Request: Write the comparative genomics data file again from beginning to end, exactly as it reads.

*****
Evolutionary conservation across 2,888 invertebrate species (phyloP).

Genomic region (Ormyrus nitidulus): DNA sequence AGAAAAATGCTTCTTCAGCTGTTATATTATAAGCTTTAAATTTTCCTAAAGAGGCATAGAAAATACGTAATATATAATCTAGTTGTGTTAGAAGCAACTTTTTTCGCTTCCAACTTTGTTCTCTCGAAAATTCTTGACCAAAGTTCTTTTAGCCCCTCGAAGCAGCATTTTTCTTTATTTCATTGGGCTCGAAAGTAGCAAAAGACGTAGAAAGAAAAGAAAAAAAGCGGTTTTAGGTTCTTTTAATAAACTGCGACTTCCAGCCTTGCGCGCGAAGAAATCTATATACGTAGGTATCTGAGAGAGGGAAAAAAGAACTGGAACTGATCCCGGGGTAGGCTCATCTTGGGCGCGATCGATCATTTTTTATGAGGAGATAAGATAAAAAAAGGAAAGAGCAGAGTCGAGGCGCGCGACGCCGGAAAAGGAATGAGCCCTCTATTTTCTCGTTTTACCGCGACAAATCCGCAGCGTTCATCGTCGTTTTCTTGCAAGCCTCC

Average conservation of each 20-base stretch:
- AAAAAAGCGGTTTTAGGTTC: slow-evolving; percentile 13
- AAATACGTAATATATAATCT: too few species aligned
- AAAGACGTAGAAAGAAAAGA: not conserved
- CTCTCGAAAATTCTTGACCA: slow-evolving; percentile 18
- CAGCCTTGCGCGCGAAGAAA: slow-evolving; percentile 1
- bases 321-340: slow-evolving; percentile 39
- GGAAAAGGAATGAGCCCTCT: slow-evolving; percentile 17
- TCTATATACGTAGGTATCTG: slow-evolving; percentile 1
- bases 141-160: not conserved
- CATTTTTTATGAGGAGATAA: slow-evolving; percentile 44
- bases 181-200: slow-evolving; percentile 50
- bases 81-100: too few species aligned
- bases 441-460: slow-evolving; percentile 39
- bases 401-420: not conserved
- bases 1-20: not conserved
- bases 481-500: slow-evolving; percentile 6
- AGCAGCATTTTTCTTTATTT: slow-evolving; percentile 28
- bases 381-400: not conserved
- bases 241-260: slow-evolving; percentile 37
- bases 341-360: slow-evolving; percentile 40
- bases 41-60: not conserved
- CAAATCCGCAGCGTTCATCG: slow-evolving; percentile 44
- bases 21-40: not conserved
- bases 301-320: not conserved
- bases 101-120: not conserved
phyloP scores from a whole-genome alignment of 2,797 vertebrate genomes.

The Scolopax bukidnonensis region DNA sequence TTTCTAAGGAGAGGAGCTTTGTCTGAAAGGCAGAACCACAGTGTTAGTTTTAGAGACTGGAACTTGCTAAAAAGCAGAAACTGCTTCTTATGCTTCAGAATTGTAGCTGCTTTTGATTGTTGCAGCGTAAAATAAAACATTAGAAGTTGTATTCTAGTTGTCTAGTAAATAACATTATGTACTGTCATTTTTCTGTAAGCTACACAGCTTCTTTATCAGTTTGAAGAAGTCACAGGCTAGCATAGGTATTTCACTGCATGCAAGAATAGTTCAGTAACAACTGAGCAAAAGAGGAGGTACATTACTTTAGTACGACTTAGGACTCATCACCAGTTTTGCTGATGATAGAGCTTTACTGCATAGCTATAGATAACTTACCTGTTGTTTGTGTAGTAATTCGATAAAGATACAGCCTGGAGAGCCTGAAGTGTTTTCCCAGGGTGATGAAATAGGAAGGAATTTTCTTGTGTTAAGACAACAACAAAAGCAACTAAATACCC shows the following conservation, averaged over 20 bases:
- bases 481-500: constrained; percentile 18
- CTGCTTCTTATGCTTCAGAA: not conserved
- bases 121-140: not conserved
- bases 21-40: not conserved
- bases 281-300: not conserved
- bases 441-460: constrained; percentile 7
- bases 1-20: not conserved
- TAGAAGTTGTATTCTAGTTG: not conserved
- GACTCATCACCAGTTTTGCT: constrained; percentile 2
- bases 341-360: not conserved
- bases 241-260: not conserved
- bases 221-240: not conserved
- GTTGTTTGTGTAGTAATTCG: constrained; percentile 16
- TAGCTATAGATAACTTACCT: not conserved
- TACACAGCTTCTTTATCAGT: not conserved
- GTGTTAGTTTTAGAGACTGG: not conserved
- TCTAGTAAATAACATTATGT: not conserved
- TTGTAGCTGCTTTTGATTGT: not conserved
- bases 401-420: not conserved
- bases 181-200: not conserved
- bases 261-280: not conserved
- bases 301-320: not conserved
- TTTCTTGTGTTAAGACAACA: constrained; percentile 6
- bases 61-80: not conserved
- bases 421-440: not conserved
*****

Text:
Evolutionary conservation across 2,888 invertebrate species (phyloP).

Genomic region (Ormyrus nitidulus): DNA sequence AGAAAAATGCTTCTTCAGCTGTTATATTATAAGCTTTAAATTTTCCTAAAGAGGCATAGAAAATACGTAATATATAATCTAGTTGTGTTAGAAGCAACTTTTTTCGCTTCCAACTTTGTTCTCTCGAAAATTCTTGACCAAAGTTCTTTTAGCCCCTCGAAGCAGCATTTTTCTTTATTTCATTGGGCTCGAAAGTAGCAAAAGACGTAGAAAGAAAAGAAAAAAAGCGGTTTTAGGTTCTTTTAATAAACTGCGACTTCCAGCCTTGCGCGCGAAGAAATCTATATACGTAGGTATCTGAGAGAGGGAAAAAAGAACTGGAACTGATCCCGGGGTAGGCTCATCTTGGGCGCGATCGATCATTTTTTATGAGGAGATAAGATAAAAAAAGGAAAGAGCAGAGTCGAGGCGCGCGACGCCGGAAAAGGAATGAGCCCTCTATTTTCTCGTTTTACCGCGACAAATCCGCAGCGTTCATCGTCGTTTTCTTGCAAGCCTCC

Average conservation of each 20-base stretch:
- AAAAAAGCGGTTTTAGGTTC: slow-evolving; percentile 13
- AAATACGTAATATATAATCT: too few species aligned
- AAAGACGTAGAAAGAAAAGA: not conserved
- CTCTCGAAAATTCTTGACCA: slow-evolving; percentile 18
- CAGCCTTGCGCGCGAAGAAA: slow-evolving; percentile 1
- bases 321-340: slow-evolving; percentile 39
- GGAAAAGGAATGAGCCCTCT: slow-evolving; percentile 17
- TCTATATACGTAGGTATCTG: slow-evolving; percentile 1
- bases 141-160: not conserved
- CATTTTTTATGAGGAGATAA: slow-evolving; percentile 44
- bases 181-200: slow-evolving; percentile 50
- bases 81-100: too few species aligned
- bases 441-460: slow-evolving; percentile 39
- bases 401-420: not conserved
- bases 1-20: not conserved
- bases 481-500: slow-evolving; percentile 6
- AGCAGCATTTTTCTTTATTT: slow-evolving; percentile 28
- bases 381-400: not conserved
- bases 241-260: slow-evolving; percentile 37
- bases 341-360: slow-evolving; percentile 40
- bases 41-60: not conserved
- CAAATCCGCAGCGTTCATCG: slow-evolving; percentile 44
- bases 21-40: not conserved
- bases 301-320: not conserved
- bases 101-120: not conserved
phyloP scores from a whole-genome alignment of 2,797 vertebrate genomes.

The Scolopax bukidnonensis region DNA sequence TTTCTAAGGAGAGGAGCTTTGTCTGAAAGGCAGAACCACAGTGTTAGTTTTAGAGACTGGAACTTGCTAAAAAGCAGAAACTGCTTCTTATGCTTCAGAATTGTAGCTGCTTTTGATTGTTGCAGCGTAAAATAAAACATTAGAAGTTGTATTCTAGTTGTCTAGTAAATAACATTATGTACTGTCATTTTTCTGTAAGCTACACAGCTTCTTTATCAGTTTGAAGAAGTCACAGGCTAGCATAGGTATTTCACTGCATGCAAGAATAGTTCAGTAACAACTGAGCAAAAGAGGAGGTACATTACTTTAGTACGACTTAGGACTCATCACCAGTTTTGCTGATGATAGAGCTTTACTGCATAGCTATAGATAACTTACCTGTTGTTTGTGTAGTAATTCGATAAAGATACAGCCTGGAGAGCCTGAAGTGTTTTCCCAGGGTGATGAAATAGGAAGGAATTTTCTTGTGTTAAGACAACAACAAAAGCAACTAAATACCC shows the following conservation, averaged over 20 bases:
- bases 481-500: constrained; percentile 18
- CTGCTTCTTATGCTTCAGAA: not conserved
- bases 121-140: not conserved
- bases 21-40: not conserved
- bases 281-300: not conserved
- bases 441-460: constrained; percentile 7
- bases 1-20: not conserved
- TAGAAGTTGTATTCTAGTTG: not conserved
- GACTCATCACCAGTTTTGCT: constrained; percentile 2
- bases 341-360: not conserved
- bases 241-260: not conserved
- bases 221-240: not conserved
- GTTGTTTGTGTAGTAATTCG: constrained; percentile 16
- TAGCTATAGATAACTTACCT: not conserved
- TACACAGCTTCTTTATCAGT: not conserved
- GTGTTAGTTTTAGAGACTGG: not conserved
- TCTAGTAAATAACATTATGT: not conserved
- TTGTAGCTGCTTTTGATTGT: not conserved
- bases 401-420: not conserved
- bases 181-200: not conserved
- bases 261-280: not conserved
- bases 301-320: not conserved
- TTTCTTGTGTTAAGACAACA: constrained; percentile 6
- bases 61-80: not conserved
- bases 421-440: not conserved